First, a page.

Qui Tam Actions
In 1986, Congress amended the False Claims Act, 31 U.S.C. § 3729 et seq. One of Congress’s objectives in modifying the Act was to encourage the use of qui tam actions in which citizens are authorized to bring, as “private Attorneys General,” lawsuits on behalf of the United States alleging frauds upon the government. The private citizen plaintiff in such a lawsuit is often referred to as the “relator” and the lawsuit the relator brings is known as a “quit tam action.” Individuals who successfully bring a qui tam suit are rewarded with a portion of the recovered proceeds those who sue in the government’s name.
The False Claims Act imposes liability on any person who knowingly (1) presents a false claim; (2) makes or uses a false record or statement material to a false claim; (3) possesses property or money of the United States and delivers less than all of it; (4) delivers a certified receipt with intent to defraud the United States; (5) buys public property from a federal officer or employee, who may not lawfully sell it; (6) uses a false record or statement material to an obligation to pay or transmit money or property to the United States, or conceals or improperly avoids or decreases an obligation to pay or transmit money or property to the U.S.; or (7) conspires to commit any such offense. 31 U.S. Code § 3729 defines “knowing” as when a person “has actual knowledge of the information, acts in deliberate ignorance of the truth or falsity of the information; or acts in reckless disregard for the truth or falsity of the information. No proof of specific intent to defraud is necessary. Offenders may be sued for triple damages, costs, expenses, and attorneys’ fees in a civil action brought either by the United States or by a relator (whistleblower or other private party) in the name of the United States.
If the government initiates the suit, others may not join. If the government has not brought suit, a private individual, known as a relator, may bring a qui tam action under 31 U.S. Code § 3730. The relator must give the government notice and afford it 60 days to decide whether to take over the litigation.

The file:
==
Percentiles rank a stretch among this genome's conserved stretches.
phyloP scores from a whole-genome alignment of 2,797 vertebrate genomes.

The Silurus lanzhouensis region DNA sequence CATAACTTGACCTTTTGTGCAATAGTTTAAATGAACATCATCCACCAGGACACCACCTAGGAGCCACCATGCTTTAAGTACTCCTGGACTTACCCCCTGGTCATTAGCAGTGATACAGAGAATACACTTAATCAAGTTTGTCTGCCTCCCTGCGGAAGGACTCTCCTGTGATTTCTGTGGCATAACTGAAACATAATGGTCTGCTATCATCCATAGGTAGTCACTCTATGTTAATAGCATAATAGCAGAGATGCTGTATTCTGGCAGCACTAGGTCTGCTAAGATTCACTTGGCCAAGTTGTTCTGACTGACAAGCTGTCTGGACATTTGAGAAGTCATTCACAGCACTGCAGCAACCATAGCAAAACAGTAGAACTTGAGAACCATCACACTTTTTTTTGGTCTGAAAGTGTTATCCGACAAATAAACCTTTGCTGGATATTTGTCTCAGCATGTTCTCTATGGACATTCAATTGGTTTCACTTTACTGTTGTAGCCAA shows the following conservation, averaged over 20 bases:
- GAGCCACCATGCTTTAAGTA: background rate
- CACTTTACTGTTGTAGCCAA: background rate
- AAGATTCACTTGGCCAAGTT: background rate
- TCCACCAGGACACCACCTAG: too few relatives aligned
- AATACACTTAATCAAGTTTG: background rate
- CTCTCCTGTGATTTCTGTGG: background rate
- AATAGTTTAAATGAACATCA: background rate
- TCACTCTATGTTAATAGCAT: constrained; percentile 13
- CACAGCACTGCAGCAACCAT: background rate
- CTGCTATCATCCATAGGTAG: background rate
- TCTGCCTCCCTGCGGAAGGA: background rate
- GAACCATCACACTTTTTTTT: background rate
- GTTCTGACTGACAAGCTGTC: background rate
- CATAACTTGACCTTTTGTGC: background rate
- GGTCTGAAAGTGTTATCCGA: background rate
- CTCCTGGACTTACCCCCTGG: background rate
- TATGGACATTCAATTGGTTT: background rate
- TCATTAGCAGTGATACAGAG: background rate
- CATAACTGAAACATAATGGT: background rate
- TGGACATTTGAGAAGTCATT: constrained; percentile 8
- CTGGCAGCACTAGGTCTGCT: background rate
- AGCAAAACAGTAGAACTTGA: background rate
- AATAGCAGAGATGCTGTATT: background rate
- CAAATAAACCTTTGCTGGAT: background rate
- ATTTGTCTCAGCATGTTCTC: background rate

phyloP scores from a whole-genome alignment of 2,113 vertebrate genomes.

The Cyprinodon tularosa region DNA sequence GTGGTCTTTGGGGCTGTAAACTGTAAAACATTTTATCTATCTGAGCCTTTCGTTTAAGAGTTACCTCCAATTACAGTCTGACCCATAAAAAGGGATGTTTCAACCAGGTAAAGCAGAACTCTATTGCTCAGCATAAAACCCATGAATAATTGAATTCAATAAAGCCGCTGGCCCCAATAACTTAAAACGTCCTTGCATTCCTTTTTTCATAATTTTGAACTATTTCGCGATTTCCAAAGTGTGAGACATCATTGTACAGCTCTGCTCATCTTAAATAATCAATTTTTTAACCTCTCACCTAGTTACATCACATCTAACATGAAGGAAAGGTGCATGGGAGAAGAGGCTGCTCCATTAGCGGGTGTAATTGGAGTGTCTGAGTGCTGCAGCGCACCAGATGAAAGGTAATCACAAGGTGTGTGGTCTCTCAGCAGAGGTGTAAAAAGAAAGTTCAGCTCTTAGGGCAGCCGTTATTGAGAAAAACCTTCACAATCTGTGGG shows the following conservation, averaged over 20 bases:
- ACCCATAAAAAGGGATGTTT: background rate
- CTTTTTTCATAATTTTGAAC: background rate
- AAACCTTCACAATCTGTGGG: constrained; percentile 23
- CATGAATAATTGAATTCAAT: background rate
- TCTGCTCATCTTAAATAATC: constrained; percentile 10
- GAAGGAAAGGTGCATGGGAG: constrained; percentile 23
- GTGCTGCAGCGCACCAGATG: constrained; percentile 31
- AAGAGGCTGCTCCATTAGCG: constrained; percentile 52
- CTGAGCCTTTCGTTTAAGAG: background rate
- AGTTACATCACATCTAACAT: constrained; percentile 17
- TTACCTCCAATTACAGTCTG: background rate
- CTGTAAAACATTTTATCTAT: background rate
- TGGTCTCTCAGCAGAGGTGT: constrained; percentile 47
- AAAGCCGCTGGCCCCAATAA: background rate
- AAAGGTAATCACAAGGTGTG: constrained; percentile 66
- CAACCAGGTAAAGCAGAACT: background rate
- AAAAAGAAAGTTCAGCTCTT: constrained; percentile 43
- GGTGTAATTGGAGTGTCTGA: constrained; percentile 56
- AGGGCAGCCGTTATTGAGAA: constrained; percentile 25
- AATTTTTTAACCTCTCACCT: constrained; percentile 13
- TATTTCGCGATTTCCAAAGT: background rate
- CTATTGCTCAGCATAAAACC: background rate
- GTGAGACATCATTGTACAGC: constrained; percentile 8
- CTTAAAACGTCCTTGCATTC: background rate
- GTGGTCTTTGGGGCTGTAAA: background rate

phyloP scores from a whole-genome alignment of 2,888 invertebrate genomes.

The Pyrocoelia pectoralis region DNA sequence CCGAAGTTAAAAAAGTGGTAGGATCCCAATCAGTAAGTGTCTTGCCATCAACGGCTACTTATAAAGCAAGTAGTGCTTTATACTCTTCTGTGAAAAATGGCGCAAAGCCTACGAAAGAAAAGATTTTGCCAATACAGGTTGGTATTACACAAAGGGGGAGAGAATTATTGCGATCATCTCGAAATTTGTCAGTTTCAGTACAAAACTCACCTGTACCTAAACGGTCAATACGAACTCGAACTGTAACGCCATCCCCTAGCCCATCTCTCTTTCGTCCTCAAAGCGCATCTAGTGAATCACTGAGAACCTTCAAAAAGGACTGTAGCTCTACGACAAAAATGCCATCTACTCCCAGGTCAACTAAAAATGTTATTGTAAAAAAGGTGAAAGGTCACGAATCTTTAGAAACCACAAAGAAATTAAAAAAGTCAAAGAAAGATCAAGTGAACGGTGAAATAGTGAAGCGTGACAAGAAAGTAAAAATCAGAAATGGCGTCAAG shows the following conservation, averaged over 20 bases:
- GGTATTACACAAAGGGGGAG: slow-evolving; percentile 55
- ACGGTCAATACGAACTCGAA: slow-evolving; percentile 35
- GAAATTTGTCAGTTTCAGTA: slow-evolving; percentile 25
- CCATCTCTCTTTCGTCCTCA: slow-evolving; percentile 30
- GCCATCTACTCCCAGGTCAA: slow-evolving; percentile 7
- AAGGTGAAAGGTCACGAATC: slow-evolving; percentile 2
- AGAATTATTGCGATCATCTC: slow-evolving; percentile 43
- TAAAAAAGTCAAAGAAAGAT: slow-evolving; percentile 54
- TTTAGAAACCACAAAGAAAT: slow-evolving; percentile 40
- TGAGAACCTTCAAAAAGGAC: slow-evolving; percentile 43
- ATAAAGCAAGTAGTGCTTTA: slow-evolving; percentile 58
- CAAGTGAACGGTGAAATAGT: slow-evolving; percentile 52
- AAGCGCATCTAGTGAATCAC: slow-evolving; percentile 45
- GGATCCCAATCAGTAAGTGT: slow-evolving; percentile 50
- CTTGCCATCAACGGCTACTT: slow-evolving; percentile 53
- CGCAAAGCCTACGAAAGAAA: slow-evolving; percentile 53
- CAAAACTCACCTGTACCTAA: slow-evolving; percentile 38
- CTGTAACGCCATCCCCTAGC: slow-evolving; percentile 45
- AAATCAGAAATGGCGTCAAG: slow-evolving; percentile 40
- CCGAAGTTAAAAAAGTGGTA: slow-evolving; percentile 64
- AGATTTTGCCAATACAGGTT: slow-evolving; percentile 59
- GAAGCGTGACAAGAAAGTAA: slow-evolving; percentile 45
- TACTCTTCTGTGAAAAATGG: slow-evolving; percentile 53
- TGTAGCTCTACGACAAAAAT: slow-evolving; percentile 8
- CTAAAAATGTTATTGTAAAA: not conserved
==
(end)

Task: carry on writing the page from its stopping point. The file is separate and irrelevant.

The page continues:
If the False Claims Act action succeeds, relators are entitled to a share in the proceeds of up to 30%. If the government has not participated in the litigation, they are entitled to an award of from 25% to 30%. If the government has participated in the litigation, they are entitled to an award of from 15% to 25%, reduced to no more than 10% when their claim was based primarily on public information. In any case, they are also entitled to attorneys’ fees, expenses, and costs, but may be denied any award if they participated in the underlying fraud. If the defendant prevails in a False Claims Act action in which only a private relator has taken part, the court may award the defendant attorneys’ fees and expenses, should it conclude that the action was clearly frivolous, vexatious, or brought to harass. The test for whether attorneys’ fees and expenses are appropriate is said to be analogous to that used for prevailing defendants under 42 U.S.C. § 1988. Such awards are thought to be appropriate only under “rare and special circumstances,” when the relator’s action is meritless, groundless, or without foundation; when allegations are bereft of factual support or when there is no reasonable chance of success; or when brought or pursued for an improper motive.
A qui tam lawsuit is one of many tools that the Government has to combat fraud in government contracts, and incentivize contractors to be more diligent in policing themselves, as relators often are whistleblowers.